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Israel’s Foreign Policy Defined by Sharett; Speaks of Relations to Foreign Powers

The Israel foreign policy can best be described as “non-identification,” as distinct from neutrality, Foreign Ministry Moshe Sharett told press representatives here.

Neutrality is an inappropriate designation, he said, because although Israel refuses to become entangled in the self-interest of any foreign power or group of states it has positive notions about war which could mean the annihiliation of the Jewish people and about democracy which Israel is developing to the fullest extent.

He noted a special situation in Israel in the close ties of world Jewry. Although presently there is constant contact with American Jews and a flow of capital from the west to Israel, the country is anxious to reach a similar contact with Soviet Jewry, now made impossible by the Soviet authorities for their own reasons, which he said he did not presume to judge.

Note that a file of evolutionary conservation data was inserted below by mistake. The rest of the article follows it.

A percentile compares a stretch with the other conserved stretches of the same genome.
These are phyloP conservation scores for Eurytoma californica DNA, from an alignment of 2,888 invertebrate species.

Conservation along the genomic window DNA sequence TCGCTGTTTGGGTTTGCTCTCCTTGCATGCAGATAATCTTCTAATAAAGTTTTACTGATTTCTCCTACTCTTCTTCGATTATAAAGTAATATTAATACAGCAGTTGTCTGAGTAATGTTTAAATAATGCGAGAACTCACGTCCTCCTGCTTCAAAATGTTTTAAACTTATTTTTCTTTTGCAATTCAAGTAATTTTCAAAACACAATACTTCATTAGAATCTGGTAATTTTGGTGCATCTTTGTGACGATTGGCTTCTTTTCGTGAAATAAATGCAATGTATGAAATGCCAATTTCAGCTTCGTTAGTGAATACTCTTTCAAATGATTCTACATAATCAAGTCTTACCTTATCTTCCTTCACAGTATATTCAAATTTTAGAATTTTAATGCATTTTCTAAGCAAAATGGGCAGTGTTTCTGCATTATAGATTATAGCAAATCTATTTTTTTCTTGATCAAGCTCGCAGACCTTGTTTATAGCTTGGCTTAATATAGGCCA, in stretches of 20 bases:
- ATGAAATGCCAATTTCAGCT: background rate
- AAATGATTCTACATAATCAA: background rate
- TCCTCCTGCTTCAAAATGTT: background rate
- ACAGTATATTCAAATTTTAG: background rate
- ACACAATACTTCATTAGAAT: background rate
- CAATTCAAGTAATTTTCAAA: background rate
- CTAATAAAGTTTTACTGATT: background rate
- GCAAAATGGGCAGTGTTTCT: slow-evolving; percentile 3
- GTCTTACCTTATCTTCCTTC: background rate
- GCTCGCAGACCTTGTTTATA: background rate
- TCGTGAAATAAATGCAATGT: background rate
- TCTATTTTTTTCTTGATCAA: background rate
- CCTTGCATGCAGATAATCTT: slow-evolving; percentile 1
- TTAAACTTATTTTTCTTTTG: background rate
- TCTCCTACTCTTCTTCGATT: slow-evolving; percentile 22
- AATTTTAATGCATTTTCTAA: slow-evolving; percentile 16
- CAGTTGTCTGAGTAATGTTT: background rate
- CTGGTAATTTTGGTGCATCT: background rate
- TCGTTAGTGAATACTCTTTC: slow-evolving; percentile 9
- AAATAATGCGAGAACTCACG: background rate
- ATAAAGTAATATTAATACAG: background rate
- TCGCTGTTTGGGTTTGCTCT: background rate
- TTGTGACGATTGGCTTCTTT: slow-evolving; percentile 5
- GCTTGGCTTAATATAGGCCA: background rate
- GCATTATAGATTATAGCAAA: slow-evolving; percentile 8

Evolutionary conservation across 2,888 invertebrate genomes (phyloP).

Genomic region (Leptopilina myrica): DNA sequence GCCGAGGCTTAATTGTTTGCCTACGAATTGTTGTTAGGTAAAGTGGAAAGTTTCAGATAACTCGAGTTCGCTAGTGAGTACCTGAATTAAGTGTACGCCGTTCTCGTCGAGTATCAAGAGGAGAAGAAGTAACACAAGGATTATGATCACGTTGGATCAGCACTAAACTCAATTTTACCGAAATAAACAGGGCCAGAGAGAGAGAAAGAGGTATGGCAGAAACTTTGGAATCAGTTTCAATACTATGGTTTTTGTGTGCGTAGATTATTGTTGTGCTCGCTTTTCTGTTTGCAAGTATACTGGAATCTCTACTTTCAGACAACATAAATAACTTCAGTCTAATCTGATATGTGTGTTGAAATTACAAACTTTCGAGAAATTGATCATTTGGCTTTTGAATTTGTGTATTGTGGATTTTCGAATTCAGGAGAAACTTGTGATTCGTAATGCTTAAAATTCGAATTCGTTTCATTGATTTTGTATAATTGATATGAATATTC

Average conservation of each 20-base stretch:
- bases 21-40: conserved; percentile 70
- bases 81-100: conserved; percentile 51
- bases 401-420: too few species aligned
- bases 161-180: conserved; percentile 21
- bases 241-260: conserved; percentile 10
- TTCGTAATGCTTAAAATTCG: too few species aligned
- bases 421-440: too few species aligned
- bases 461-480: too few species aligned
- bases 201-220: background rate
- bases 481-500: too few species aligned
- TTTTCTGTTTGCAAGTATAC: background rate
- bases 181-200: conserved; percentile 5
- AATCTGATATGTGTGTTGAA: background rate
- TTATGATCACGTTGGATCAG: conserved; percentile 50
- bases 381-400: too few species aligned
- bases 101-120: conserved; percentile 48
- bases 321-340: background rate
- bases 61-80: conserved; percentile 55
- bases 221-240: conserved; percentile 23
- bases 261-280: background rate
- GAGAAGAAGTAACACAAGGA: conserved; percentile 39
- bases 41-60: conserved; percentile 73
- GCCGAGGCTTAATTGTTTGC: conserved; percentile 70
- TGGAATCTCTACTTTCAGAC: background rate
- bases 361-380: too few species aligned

Throughout his analysis Mr. Sharett emphasized that Israel would refrain from identifying itself with either side in the cold war and would reject association with any imperialist schemes.

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